There is a further need in the art for medication dosage range warning devices and dose calculators in medication administration situations remote from hospitals. These include field applications such as paramedics at an accident or disaster scene, visiting nurses, military field deployments, medical transportation such as ambulances and veterinary applications. Similarly, medical facilities having some support systems but still not remote from the hospital have a need for a portable medication dose calculators including without limitation satellite medical facilities, doctors' offices, hospices, clinics and the like.

A device that attempts to address a limited portion of the stated problems includes that disclosed in U.S. Pat. No. 6,167,412, which issued to Simons on Dec. 26, 2000. This handheld device prompts the user to complete drug dose and infusion calculations. This device includes a memory containing drug dosage information that is accessed by the user. This device does not link the input calculations with a drug database and does not provide a warning or a caution notification when an incorrect input has been entered. Although the device does complete the required calculation for the user, it does not provide the user with an on-screen, intuitive format for entering input data. The user of the device must rely on memory in order to recall the proper sequence of keypad compression to complete the various calculations. As a result, there is very little improvement over a standard calculator. The user's reliance on his or her memory is not significantly reduced and there is no system to alert the user of potential errors in the prescribed dosage or alert the user regarding potentially harmful drug, cautions and warnings if the user neglects to access the drug information database.

The present invention is directed to overcoming one or more of the problems set forth above.

BRIEF SUMMARY OF THE INVENTION

In one aspect of this present invention, an improved medication dose calculator is disclosed. This medication dose calculator includes a user interface having an input device for inputting an ordered drug name, inputting an indication as to whether the drug is for a child or an adult, inputting an amount of the drug that is ordered, inputting the body weight or body surface area of the patient, inputting an amount of drug that is available in a specified concentration, and inputting the available volume associated with the amount of the available drug and a computing mechanism such as a processor for determining the appropriate dose of the drug that is to be delivered to the patient.

In another aspect of this present invention, a method for calculating medication doses is disclosed. This method includes inputting an ordered drug name, inputting an indication as to whether the drug is for a child or an adult, inputting an amount of the drug that is ordered, inputting the body weight or body surface area of the patient, inputting an amount of drug that is available in a specified concentration and inputting the available volume associated with the medication dose calculator and other external devices. These include maintenance of a medication database in the dose calculator and maintenance of a transactional record.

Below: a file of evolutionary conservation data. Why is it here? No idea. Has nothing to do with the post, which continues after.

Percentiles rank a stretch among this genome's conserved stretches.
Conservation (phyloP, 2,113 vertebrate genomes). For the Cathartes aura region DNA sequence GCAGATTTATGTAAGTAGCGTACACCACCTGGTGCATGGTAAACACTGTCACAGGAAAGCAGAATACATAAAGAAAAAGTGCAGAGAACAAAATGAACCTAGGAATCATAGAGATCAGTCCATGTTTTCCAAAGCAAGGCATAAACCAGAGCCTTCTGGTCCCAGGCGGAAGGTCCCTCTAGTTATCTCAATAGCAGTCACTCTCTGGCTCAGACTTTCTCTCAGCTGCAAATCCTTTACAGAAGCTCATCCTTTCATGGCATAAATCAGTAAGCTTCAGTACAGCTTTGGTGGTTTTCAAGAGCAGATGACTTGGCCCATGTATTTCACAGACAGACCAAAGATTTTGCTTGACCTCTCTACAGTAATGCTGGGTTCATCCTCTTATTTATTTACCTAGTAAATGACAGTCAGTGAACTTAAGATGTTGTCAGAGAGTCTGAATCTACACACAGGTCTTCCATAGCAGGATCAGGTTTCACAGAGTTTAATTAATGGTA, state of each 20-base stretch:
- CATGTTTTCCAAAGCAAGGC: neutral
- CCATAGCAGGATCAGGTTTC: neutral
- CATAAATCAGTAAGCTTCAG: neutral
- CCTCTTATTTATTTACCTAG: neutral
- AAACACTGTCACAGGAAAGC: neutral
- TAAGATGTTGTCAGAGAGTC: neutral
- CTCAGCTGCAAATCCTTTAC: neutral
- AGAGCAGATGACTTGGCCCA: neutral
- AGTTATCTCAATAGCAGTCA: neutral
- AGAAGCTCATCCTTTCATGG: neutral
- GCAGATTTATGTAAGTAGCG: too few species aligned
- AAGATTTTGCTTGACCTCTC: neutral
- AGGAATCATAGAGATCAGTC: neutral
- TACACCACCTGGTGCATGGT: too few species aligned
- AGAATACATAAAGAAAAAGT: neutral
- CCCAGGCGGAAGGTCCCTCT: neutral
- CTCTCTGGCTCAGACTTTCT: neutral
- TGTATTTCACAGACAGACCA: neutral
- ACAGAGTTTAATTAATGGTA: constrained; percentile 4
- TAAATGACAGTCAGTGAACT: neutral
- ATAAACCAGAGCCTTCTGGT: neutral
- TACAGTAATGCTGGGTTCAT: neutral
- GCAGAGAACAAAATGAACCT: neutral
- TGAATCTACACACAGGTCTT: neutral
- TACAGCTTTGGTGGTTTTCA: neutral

In still yet another aspect of the present invention, processes and systems that utilize the medication dose calculator are disclosed. These include data management, update, upload, download, synchronization and transfer systems.

These are merely illustrative examples of the innumerable aspects of this present invention and should not be deemed a limiting listing.

BRIEF DESCRIPTION OF THE DRAWINGS

For a better understanding of the present invention, reference may be made to the accompanying drawings in which:

FIGS. 1A, 1B, 1C and 1D illustrate a schematic process diagram of the medication dose calculator associated with the present invention;

FIG. 2 illustrates an exemplary graphical input and output screen display of a medication dose calculator associated with the present invention;

FIG. 3 illustrates exemplary drop-down screen displays connected with the exemplary screen display shown in FIG. 2 associated with the medication dose calculator of the present invention;

FIG. 4 illustrates a top view of a sample keyboard and display screen associated with the medication dose calculator of the present invention;

FIG. 5 illustrates a block diagram of a basic functional schematic for the electronic components associated with the medication dose calculator of the present invention;

FIG. 6 illustrates a schematic process diagram of the special functions menu screen of the medication dose calculator;

FIG. 7 illustrates an alternative schematic process diagram of the medication dose calculator;

FIG. 8 illustrates a block diagram of the database memory and transactional memory associated with the medication dose calculator according to the present invention;

FIG. 9 illustrates a block diagram of a basic functional schematic for the electronic components and database and transactional memory associated with the medication dose calculator of the present invention;

FIG. 10 is an illustration of a system for utilizing the medication dose calculator, wherein the medication dose calculator utilizes a docking system for transferring and receiving data according to the present invention;

FIG. 11 is an illustration of the system shown in FIG. 10 along with a scanning system incorporated therein for inputting data into the present invention;

FIG. 12 is an illustration of the system shown in FIG. 11 but with a WiFi system replacing the docking system for transferring and receiving data according to the present invention;